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Jun

30

Grief and Life – Hannah Hawksbee

II Samuel 1:1,17-27; II Corinthians 8:7-15; Psalm 130; Mark 5:21-4

Everyday, newspapers, television programs, web pages, and radio stations report stories of lives lost. We find funeral announcements on the counters at Dollar General and the bank. And I’m scared that stories of death and dying become too familiar, that they become mere numbers we hear on a daily basis. Perhaps we are culturally in danger of falling into the temptation of thinking that the loss of two in a recent bombing is not that bad….. We argue, “at least it wasn’t five or six.” If I’m honest, I’m not sure that I know what it really means to lose a whole human being.

 About this time last year, I was back home in South America spending time with my family. We decided to take a trip back to the places where we had lived and traveled to on a regular basis during our life in Argentina. So we set out in our little blue car along roads that reminded me of the car games my mum entertained us with on the long trips we used to take. Most of our vacation ended being spent on these roads. We traveled for two days to reach our final destination, only to turn around a day later and make the same trip back home to Paraguay. This was not our original plan; we had people to visit, places to see. However, on our first day there, my dad called his family in England to see how they were doing. The message he received from the other end of the phone was clear; it was time for him to go home to be with them, to stand beside them as they prepared to say goodbye to my granddad, my dad’s father, my grandmother’s husband, and many people‘s friend. They had to learn what it means to lose a whole human being.

 Last week, while talking to my mum over skype, she told me that one of the guys my brother used to hang out with had died in a tragic car accident. It was the day of his graduation, and he had been on the way to the airport to pick up his sister, who was coming home for the occasion, when it happened. The graduation was cancelled, and friends gathered in a much different setting to remember his life. They had to learn what it means to lose a whole human being.

  I’ve always lived an ocean away from my grandparents, so I never knew my granddad very well, and I’ve never lost someone very close to me. I’m not sure that my imagination stretches far enough or deep enough to allow me to understand what it’s like to lose someone. I don’t know what it is like for my dad to live with the knowledge that he no longer has someone to call on Father’s Day. I don’t know what it’s like for my grandmother not to have her friend and partner of 50 years next to her at the breakfast table anymore. I don’t know what it would have been like for the sister waiting at the airport to discover why she had been stood up or for those classmates to have their celebrations replaced with mourning. Many of you probably know….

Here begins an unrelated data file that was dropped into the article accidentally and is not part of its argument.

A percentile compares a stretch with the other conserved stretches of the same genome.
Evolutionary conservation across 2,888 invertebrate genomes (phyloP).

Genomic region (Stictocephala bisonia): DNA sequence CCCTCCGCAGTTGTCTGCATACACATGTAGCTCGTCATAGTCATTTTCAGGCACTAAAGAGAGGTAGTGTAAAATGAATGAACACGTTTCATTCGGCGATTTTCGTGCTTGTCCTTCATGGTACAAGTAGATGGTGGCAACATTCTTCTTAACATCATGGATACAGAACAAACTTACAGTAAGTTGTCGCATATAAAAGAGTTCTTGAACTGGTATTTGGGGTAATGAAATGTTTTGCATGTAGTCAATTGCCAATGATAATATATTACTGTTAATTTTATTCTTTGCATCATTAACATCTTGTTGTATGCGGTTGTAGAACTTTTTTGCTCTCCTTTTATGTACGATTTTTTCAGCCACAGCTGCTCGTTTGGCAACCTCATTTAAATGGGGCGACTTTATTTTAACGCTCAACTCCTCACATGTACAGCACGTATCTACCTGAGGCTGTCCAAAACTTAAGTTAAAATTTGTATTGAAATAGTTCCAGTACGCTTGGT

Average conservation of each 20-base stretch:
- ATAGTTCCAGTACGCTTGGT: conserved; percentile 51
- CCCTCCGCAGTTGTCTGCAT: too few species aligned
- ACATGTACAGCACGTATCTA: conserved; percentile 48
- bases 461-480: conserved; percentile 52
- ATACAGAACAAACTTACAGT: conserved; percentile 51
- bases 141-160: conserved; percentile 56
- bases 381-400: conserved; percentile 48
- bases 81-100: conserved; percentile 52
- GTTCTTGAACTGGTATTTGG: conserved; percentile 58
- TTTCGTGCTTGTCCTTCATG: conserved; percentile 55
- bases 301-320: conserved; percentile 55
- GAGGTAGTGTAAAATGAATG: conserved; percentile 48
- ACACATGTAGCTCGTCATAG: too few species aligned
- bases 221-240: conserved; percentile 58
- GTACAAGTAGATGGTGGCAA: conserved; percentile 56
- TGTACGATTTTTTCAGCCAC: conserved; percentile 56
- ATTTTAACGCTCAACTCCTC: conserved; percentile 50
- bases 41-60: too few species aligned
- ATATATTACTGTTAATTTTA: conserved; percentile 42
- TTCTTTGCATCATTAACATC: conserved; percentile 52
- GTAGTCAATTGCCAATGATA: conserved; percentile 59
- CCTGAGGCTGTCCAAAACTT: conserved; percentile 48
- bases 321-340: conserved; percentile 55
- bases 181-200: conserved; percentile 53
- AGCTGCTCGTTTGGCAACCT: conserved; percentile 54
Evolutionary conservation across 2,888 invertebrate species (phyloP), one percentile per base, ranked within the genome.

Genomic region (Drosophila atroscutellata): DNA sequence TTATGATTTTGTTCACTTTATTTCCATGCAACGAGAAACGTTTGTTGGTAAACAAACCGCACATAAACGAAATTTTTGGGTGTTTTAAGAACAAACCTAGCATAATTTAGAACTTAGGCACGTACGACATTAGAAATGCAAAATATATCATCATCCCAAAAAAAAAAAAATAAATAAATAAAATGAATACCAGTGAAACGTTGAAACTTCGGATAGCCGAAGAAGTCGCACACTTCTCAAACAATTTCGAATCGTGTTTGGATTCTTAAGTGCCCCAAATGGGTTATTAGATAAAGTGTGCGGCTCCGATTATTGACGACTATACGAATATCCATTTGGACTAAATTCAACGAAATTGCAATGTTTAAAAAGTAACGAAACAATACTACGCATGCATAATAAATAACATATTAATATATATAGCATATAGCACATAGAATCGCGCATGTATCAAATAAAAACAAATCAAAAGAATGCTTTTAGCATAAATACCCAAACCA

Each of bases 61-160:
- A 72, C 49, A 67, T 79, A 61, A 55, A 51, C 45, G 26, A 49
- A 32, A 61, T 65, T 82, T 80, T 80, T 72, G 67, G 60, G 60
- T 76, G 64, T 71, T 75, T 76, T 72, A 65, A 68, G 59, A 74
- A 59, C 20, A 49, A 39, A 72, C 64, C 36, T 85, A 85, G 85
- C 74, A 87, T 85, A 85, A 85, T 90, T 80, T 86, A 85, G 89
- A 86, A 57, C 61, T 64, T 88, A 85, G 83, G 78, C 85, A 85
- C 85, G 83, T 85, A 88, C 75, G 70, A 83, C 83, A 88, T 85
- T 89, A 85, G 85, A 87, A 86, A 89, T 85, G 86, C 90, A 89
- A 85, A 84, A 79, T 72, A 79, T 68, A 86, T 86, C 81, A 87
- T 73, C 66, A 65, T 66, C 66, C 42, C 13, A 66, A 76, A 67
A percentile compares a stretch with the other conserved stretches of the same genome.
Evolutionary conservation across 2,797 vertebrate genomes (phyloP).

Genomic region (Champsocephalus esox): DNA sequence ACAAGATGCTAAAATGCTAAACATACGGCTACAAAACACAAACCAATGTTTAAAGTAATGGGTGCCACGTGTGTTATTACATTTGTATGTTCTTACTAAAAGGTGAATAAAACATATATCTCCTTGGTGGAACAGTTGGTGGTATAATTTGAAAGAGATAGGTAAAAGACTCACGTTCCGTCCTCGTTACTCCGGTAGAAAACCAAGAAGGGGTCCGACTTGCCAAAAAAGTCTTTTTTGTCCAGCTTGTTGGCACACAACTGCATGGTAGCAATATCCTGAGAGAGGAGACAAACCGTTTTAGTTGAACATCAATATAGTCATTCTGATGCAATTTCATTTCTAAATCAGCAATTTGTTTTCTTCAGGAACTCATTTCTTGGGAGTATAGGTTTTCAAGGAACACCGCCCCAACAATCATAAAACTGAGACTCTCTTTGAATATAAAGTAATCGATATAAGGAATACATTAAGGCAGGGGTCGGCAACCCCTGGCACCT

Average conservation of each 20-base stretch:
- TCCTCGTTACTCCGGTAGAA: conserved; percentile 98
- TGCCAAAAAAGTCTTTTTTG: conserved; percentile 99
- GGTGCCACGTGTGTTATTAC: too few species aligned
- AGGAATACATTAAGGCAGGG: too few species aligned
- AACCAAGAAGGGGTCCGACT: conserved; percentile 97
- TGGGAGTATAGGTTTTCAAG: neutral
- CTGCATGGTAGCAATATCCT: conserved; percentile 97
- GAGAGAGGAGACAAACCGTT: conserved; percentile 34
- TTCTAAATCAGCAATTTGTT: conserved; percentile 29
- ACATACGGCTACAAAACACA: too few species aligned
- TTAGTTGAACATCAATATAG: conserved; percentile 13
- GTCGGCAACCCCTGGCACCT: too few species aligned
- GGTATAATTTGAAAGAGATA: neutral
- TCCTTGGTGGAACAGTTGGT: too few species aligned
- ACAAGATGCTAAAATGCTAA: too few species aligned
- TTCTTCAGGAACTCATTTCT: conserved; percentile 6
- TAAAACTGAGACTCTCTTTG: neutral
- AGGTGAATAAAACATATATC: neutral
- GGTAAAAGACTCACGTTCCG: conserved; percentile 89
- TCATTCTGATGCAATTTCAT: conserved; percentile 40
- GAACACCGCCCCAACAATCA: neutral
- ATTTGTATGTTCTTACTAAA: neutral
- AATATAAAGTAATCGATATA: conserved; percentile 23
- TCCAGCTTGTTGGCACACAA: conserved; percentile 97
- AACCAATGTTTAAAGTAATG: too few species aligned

The reality of human loss touched my family community through these two deaths, one the death of an older gentleman who had lived a good life and one the death of a young man about to set out on a new phase of life. However different the stories may be, tragedy and loss abide in each. People were still left behind to live with the grief . David’s lament in the first chapter of second Samuel gives voice to the grief he felt at discovering that Saul and Jonathan had been killed in battle. They each had different stories and different relationships with David. Though Saul and David had once had a good relationship, things had gone downhill after God informed Samuel of his decision to remove Saul from the throne and replace him with David. Towards the end, Saul had been pursuing David’s life, but for some reason this seems irrelevant in David’s lament. As David leads the wider community in lamenting the death of its royalty, he dwells on the good that the former king had done for the people. The loss of one once anointed by God remains significant; it is a tragedy that should not be celebrated by any, even by their enemies the Philistines. Though this lament is a public one, we see glimpses of David’s personal sorrow as well, especially as he mourns the loss of Jonathan, Saul’s son and David’s close friend. We are left without any doubt regarding how important Jonathan was to David, and this seems like the appropriate response. The deaths of each of these four men requires mourning, and the void left by the loss of their lives requires recognition. Things will be different from here on out. 

 And yet, the lectionary prevents us from stopping here. For some reason it places this story of the death of two men alongside the gospel story about the life-giving encounters of two women with Jesus. We are left with the frustrating, awkward task of transitioning from the grief of death to the joy of life.

 It’s an unusual and socially challenging tale that we find in this section of Mark. We’ve moved from an Old Testament story about the upper crust of society- men in high places- to a story about two people on much lower rungs in the social hierarchy, women. Firstly, we see Jairus, a leader of the synagogue asking Jesus to heal his daughter, who is “at the point of death.” Jairus would have had a pretty good standing in society, but he has come to beg Jesus to save his daughter. Daughters in this culture were not considered anywhere near as valuable as sons. It’s an unusual moving act of love that is displayed by this father. As a leader of the synagogue, approaching Jesus and begging him for help , probably would have required a great deal of humility on Jairus’s part.